OATES v. GLOVER, 228 Ala. 656 (1934)

OATES v. GLOVER, 228 Ala. 656 (1934)
154 So. 786


6 Div. 524.Supreme Court of Alabama.
March 22, 1934.Rehearing Denied May 31, 1934.

Appeal from Circuit Court, Jefferson County; C. B. Smith, Judge.Page 657

Vassar L. Allen, of Birmingham, for appellant.

Unless specific special damages are set out in the complaint, no damages can be claimed except those that are the direct, natural, and necessary result of the alleged breach of contract or of duty. Moses v. Autuono, 56 Fla. 499,47 So. 925, 20 L.R.A. (N.S.) 350; First Nat. Bank v. Stewart,204 Ala. 199, 85 So. 529, 13 A.L.R. 302; Dowdall v. King,97 Ala. 635, 12 So. 405; Hooper v. Armstrong, 69 Ala. 343. Plaintiff called defendant as a witness, and his testimony was strongly contradictory of that of plaintiff. Charge 7 was asked on the accepted theory that, having called a witness, a party could not take a position of profiting by the favorable and escaping the burden of unfavorable features of his testimony. 28 R. C. L. 646.

Wm. B. McCollough, of Birmingham, for appellee.

Punitive damages are recoverable in an action for deceit. The amount awarded may be regarded as actual or exemplary damages. Donnell v. Jones, 13 Ala. 490, 48 Am. Dec. 59; L.
N. R. Co. v. Hall, 87 Ala. 708, 6 So. 277, 4 L.R.A. 710, 13 Am. St. Rep. 84; A. G. S. R. Co. v. Frazier, 93 Ala. 45,9 So. 303, 30 Am. St. Rep. 28; A. G. S. R. Co. v. Burgess, 119 Ala. 555,25 So. 251, 72 Am. St. Rep. 943; B. R. E. Co. v. Baird,130 Ala. 334, 30 So. 456, 54 L.R.A. 752, 89 Am. St. Rep. 43; Pullman Co. v. Lutz, 154 Ala. 517, 45 So. 675, 14 L.R.A. (N.S.) 907, 129 Am. St. Rep. 67; 8 R. C. L. 581; 12 R. C. L. 453. Charge 7 is not a correct proposition of law. 28 R. C. L. 642, 643; Ph?nix Assur. Co. v. McAuthor, 116 Ala. 659,22 So. 903, 67 Am. St. Rep. 154; Childers v. Holmes, 207 Ala. 382,92 So. 615; Western Union Tel. Co. v. Northcutt, 158 Ala. 539,48 So. 553, 132 Am. St. Rep. 38.

KNIGHT, Justice.

Action for deceit in the sale of an automobile.

The plaintiff stated his case originally in three counts, but count 2 was eliminated before the case was given to the jury or was charged out by the court.

To these counts the defendant filed demurrers, separately and severally, but, before the demurrers were passed upon, the plaintiff amended counts 1 and 3, and defendant refiled his demurrers thereto.

We deem it only necessary to say, with reference to counts 1 and 3, that they are substantially in the form prescribed by the Code, and were not subject to any ground of defendant’s demurrer here argued. In fact, we scarcely see just how they could have been more specific, either in their averment of facts, or in the statement or averment of damages sustained by plaintiff. No special damages are claimed as supposed by appellant.

This being an action for deceit, if the plaintiff suffered no actual damage from the fraud, there would be no cause of action, and the plaintiff could not recover even nominal damages. Otherwise stated, “Since injury is not merely a consequence flowing from the fraud, but is an essential element of the wrong, there can be no recovery of nominal damages where the plaintiff fails to show injury sufficient to sustain an action of fraud.” 27 Corpus Juris, ? 227.Page 658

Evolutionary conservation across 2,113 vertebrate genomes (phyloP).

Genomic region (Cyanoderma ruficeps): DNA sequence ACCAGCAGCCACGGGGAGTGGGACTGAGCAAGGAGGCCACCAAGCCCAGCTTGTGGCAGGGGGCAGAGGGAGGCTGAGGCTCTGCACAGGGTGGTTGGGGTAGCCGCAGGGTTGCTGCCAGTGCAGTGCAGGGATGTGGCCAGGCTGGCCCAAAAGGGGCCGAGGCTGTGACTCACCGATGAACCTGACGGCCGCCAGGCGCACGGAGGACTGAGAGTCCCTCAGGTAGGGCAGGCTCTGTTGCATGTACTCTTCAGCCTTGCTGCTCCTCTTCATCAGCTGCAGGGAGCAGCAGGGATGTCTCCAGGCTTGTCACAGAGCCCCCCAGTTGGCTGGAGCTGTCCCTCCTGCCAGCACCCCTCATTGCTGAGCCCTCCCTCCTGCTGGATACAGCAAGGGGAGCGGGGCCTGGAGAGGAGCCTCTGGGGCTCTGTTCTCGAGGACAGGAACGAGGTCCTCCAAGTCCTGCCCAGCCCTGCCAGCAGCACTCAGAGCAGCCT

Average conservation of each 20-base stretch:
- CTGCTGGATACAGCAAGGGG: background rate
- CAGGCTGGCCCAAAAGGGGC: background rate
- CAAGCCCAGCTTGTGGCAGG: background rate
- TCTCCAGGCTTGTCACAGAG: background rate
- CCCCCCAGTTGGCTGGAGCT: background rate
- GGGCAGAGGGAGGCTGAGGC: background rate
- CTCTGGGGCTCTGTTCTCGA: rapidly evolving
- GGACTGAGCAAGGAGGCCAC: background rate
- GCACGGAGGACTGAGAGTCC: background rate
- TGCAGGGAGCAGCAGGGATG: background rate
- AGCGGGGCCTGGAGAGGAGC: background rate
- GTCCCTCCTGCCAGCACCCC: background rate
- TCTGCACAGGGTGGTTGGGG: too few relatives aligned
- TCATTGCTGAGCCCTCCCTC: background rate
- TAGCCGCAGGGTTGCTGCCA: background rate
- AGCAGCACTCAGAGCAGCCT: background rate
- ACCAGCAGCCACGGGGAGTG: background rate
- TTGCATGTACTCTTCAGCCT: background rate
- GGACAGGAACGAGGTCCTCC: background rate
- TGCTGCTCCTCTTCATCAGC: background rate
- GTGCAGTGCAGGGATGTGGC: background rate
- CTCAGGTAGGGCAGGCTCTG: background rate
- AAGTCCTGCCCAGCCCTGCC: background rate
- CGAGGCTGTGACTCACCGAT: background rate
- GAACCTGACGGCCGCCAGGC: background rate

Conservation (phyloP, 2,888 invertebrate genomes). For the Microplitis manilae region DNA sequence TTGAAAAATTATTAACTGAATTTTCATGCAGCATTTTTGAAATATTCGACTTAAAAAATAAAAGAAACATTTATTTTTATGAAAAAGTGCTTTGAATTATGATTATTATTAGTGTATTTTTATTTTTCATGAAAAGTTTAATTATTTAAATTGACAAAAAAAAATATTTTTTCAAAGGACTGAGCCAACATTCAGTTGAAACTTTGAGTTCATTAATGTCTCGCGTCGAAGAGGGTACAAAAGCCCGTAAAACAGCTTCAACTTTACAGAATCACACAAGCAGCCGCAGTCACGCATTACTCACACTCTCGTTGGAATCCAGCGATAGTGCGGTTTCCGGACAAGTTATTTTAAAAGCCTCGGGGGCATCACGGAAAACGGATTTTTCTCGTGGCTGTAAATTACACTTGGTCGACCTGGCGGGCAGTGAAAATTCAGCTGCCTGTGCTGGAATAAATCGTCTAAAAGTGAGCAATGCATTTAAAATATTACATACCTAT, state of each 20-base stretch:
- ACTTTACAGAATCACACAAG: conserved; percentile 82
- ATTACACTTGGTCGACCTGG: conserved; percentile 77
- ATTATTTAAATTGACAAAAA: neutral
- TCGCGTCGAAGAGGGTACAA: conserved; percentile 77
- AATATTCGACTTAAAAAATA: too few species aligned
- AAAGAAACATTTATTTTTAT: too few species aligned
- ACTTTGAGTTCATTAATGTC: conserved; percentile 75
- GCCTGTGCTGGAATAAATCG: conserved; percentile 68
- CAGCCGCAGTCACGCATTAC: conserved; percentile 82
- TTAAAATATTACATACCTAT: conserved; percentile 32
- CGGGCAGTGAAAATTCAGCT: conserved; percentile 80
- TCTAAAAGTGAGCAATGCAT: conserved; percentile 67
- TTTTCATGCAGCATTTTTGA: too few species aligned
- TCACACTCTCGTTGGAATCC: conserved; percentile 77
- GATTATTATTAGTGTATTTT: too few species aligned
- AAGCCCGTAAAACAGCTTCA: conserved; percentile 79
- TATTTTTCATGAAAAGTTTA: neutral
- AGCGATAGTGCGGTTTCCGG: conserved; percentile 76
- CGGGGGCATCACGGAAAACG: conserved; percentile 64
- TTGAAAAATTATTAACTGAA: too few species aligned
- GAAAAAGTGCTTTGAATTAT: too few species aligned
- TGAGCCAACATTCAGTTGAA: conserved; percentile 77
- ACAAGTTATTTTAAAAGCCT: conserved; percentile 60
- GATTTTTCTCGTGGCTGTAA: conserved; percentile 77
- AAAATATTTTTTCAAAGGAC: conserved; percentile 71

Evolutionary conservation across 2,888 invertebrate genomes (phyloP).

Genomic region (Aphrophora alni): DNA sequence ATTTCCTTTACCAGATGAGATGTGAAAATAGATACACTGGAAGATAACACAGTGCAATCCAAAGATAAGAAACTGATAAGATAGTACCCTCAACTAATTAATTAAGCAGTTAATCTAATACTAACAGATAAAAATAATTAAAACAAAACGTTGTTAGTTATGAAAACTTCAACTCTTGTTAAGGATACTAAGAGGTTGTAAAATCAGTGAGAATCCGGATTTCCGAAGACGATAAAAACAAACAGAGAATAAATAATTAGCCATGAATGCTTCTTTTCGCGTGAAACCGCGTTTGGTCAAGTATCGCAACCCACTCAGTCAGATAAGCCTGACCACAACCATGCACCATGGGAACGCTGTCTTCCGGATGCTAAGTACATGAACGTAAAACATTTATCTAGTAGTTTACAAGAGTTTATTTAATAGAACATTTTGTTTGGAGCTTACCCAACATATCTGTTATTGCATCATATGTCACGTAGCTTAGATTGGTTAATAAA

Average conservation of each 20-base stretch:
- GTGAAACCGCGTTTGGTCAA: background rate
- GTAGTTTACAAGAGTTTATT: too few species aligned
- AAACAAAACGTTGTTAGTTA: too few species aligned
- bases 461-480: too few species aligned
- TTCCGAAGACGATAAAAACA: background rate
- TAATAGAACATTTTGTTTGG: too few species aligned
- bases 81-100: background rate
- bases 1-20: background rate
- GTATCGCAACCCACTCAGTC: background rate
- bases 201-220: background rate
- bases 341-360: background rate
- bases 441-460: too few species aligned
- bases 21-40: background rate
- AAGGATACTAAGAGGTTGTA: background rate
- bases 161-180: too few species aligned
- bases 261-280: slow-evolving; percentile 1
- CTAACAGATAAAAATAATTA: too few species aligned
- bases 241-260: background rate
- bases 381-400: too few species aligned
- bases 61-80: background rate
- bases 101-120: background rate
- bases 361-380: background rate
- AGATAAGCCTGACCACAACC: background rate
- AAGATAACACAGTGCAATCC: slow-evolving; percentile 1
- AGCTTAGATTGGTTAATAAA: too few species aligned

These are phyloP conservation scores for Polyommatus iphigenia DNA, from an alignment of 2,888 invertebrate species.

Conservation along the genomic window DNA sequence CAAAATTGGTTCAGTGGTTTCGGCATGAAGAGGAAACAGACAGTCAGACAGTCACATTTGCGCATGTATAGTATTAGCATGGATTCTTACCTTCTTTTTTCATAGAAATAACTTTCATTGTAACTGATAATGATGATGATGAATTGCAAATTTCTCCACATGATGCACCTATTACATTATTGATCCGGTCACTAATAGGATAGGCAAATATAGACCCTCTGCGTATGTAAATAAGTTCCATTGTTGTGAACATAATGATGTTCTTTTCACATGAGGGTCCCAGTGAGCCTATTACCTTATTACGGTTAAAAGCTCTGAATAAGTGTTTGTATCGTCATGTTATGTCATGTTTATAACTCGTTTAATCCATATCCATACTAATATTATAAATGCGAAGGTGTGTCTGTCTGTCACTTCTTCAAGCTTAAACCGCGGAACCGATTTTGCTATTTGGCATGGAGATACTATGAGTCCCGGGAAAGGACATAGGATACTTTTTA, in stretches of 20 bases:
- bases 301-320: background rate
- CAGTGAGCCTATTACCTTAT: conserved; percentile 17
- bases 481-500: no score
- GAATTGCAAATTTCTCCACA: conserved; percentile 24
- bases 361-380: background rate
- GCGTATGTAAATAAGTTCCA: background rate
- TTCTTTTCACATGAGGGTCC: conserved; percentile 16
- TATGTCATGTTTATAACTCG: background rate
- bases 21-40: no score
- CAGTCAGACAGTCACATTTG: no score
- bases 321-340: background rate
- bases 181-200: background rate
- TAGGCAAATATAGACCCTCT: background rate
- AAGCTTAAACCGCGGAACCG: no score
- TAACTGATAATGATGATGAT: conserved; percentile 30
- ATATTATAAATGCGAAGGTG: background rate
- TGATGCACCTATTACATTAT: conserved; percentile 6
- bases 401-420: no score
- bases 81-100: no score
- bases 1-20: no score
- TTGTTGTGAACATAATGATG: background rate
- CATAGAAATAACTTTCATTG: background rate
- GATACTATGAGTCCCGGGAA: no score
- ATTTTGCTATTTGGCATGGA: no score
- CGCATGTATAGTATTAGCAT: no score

From the foregoing, as a necessary corollary, it would follow that if the plaintiff did sustain actual damages, as the result of the fraud, though the exact amount of the same in dollars and cents may not be shown, the plaintiff would at least be entitled to recover nominal damages.

The evidence on the issue of fraud, vel non, was in direct and sharp conflict. There was also evidence tending to show that the plaintiff suffered some actual damage from the wrong. The jury determined the issue, as to deceit in the sale of the automobile, in favor of the plaintiff, and there being some evidence also tending to show that plaintiff suffered some actual damage, such finding authorized the jury, under the evidence, in awarding the plaintiff at least nominal damages.

The plaintiff being entitled to nominal damages, the question of whether the jury was warranted in awarding plaintiff more than that amount could only be raised by proper motion for new trial. We have no such motion before us. Hence the question is not presented here for review.

Charge 7, requested by the defendant, was not only a mere argument, but, as a proposition of law, was unsound, and was refused without error.

While one who offers a witness upon the trial of a cause ordinarily vouches for his credibility, and will not be allowed to impeach him thereafter, yet he is not precluded thereby from proving facts contrary to the testimony of such witness. A party calling a witness is not absolutely bound by his statements, and while he may not impeach his witness, he may show the statements made by him are not true in fact, although this may incidentally discredit the witness. 28 R. C. L. p. 643; Phoenix Assur. Co. v. McAuthor, 116 Ala. 659,22 So. 903, 67 Am. St. Rep. 154; Jones v. State, 115 Ala. 67,22 So. 566; 3 Brick. Dig. 828, ?? 98-100; 29 Am. Eng. Ency. of Law, 812.

The foregoing disposes of all questions presented on this appeal, and finding no errors, the judgment of the circuit court must be affirmed.


ANDERSON, C. J., and THOMAS and BROWN, JJ., concur.